One who pays homage to them and who spends that night at al-Husayn's grave will demonstrate through his grief and mourning his sadness for being too late to come to his aid and to earn the greatest salvation. He would keep repeating the statement saying: Ya laytana kunna ma’akum fa nafooza fawzan azeema,
“How we wish we were with you so we would earn a great achievement.”4
He would console the Lady of all Women (‘a) who mourned her son who was forbidden from drinking water. Tharra, the mourner, saw her once in a vision standing at al-Husayn's grave weeping, and she ordered Tharra to eulogize her son (‘a) with these lines:
Abu ‘Ali, al-Muhsin Ibn ‘Ali al-Tanukhi, the judge, quotes his father saying,
“Abul-Hasan, the scribe, inquired once about who the son of the mourner was. Nobody in the meeting place at Karkh6 knew the answer besides myself. I asked him, ‘What is the context of the question?’
He said, ‘I have a bondmaid who fasts and who recites tahajjud quite often, yet she cannot [besides] correctly pronounce even one Arabic word! Moreover, she even quotes poetry, and her accent is heavily Nabatean. Last night, she woke up terrified, trembling.
Her bed was close to mine. She cried out to me, ‘O father of al-Hasan! Come help me!' I asked her what was wrong with her.
She said, ‘I performed my prayers and supplications then went to bed. I saw myself walking in one of the Karkh alleys. Soon I saw a clean room, white and beautiful, decorated with teak wood, and its door was open.
There were women standing in it whom I asked about who had died and about what the matter was. They pointed to the interior of the house, so I entered and found a clean and most beautiful room. In its courtyard stood a young woman who was the best, the most radiating, the most beautiful woman I have ever seen.
She was wrapped in white clothes, and in her lap there was a head bleeding. I asked her, ‘Who are you?' She said, ‘Never mind..., I am Fatima daughter of the Messenger of Allah (S), and this is the head of my son al-Husayn (‘a). Tell Ibn Asda’ on my behalf to euologize him with this verse:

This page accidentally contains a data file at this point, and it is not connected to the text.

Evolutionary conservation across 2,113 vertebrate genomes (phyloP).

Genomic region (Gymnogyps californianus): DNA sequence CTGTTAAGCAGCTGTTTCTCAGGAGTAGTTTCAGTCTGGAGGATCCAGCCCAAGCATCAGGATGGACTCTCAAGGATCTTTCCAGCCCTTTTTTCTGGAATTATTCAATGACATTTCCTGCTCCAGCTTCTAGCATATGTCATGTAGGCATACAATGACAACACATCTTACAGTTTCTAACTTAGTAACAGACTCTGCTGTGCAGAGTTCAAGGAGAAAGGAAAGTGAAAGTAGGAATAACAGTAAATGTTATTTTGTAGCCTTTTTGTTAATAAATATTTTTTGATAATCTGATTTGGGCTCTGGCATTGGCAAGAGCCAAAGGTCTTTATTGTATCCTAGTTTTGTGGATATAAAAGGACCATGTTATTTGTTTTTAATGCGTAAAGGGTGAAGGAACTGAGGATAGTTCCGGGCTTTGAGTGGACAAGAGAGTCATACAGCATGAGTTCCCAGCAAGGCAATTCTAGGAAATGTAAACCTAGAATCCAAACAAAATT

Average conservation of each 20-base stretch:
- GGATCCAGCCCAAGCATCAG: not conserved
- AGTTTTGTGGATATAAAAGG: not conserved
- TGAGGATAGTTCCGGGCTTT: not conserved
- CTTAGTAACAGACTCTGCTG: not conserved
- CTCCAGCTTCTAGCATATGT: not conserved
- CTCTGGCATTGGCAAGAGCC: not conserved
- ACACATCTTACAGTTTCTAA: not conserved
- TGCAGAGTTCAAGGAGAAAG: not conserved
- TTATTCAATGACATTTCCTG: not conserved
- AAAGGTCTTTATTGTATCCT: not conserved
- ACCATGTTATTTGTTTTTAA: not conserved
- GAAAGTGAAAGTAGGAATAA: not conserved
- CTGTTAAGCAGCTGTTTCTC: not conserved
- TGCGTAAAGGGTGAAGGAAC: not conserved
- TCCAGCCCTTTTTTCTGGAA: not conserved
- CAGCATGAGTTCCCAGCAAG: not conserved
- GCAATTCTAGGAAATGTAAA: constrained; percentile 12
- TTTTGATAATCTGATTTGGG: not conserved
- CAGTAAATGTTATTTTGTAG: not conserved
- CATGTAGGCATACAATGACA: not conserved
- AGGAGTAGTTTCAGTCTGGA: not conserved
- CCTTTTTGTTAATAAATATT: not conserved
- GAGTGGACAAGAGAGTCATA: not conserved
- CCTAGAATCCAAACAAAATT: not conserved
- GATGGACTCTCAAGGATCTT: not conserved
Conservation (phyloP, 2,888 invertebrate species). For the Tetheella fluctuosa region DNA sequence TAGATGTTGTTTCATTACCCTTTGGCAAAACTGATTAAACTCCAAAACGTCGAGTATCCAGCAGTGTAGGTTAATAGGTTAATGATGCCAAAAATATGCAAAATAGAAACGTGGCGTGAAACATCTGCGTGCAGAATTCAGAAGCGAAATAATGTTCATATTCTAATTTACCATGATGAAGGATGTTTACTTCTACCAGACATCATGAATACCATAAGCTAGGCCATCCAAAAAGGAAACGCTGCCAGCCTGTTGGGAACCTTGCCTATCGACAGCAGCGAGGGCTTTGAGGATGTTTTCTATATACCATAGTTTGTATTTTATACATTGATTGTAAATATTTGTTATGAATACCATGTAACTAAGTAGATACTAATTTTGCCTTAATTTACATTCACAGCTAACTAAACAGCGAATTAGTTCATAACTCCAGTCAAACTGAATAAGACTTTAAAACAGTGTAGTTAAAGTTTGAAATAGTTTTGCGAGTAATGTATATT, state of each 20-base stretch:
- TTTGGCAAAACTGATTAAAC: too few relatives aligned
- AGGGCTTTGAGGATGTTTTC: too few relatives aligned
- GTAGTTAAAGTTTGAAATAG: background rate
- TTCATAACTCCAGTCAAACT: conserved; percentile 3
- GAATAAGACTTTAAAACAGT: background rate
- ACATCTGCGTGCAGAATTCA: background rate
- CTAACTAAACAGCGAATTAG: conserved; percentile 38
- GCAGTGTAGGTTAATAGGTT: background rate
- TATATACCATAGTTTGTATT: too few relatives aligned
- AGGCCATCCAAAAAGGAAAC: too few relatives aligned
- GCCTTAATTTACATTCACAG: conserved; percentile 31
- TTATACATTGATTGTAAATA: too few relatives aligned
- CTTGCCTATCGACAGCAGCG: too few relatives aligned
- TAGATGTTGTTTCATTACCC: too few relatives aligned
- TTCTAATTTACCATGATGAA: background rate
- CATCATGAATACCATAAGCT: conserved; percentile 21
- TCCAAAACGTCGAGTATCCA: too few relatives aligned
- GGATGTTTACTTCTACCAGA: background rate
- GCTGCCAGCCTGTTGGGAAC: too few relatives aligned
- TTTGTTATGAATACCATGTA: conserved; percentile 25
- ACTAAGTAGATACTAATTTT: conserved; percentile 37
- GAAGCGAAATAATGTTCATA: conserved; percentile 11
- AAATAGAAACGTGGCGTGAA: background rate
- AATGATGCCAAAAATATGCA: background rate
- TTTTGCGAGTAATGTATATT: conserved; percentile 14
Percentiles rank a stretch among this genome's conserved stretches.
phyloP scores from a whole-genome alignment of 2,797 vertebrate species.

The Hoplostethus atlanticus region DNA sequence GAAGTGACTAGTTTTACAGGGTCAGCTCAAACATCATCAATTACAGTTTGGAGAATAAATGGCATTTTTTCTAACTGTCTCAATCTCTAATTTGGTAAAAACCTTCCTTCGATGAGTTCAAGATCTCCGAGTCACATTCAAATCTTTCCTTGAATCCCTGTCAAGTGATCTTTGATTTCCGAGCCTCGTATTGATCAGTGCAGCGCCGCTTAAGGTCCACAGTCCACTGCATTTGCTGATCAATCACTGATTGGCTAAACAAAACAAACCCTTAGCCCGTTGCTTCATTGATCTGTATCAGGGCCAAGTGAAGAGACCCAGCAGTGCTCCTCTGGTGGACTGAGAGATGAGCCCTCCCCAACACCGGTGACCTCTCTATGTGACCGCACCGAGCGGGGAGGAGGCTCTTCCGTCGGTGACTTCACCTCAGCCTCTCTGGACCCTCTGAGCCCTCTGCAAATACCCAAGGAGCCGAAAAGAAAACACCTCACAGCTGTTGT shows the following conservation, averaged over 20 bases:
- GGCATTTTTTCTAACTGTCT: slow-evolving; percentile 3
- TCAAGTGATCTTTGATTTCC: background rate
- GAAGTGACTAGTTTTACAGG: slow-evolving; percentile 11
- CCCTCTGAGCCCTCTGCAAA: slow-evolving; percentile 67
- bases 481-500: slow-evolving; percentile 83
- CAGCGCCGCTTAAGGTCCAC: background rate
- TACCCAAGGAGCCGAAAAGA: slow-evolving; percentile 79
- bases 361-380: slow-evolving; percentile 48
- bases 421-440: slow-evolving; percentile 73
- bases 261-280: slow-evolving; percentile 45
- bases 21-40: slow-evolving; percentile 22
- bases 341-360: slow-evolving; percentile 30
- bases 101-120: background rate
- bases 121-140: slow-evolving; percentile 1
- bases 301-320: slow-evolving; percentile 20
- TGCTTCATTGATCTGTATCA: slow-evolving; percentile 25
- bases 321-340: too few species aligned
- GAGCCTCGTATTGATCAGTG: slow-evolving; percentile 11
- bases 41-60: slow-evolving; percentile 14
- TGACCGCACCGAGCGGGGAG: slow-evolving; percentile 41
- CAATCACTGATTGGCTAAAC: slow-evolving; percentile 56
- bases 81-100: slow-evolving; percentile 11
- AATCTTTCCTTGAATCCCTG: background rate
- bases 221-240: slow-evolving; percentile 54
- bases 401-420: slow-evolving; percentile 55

I, therefore, woke up frightened.'” She was calmed down by the old lady in the house [apparently the mother of the narrator] till she was able to sleep.
Abul-Hasa, the scribe, said to ‘Ali al-Tanukhi, “O father of al-Qasim! Since you yourself know Ibn Asda’, you are now morally obligated to convey the message to him.” Al-Tanukhi agreed saying, “I hear and I obey the order of the Lady of all the Women of the World, peace be upon her.”
All this happened during the month of Sha’ban when people were suffering a great deal from the persecution of the Hanbalis who resisted their going to al-Ha'ir. I kept pleading to them till I was permitted to go. I reached al-Ha'ir in the eve of the middle of Sha’ban.
I kept inquiring about the whereabouts of Ibn Asda’ till I was able to see him. I said to him, “Fatima, peace be upon her, orders you to mourn the martyrdom of her son with the poem starting with:
... and I was at that time unfamiliar with that poem. He felt very vexed, so I narrated to him and to those in his company the incident above. They all burst in tears, and everyone who mourned al-Husayn (‘a) that night used this poem as a eulogy. It starts with
It is written by a poet from Kufa. I went back to Abul-Hasan and told him.”7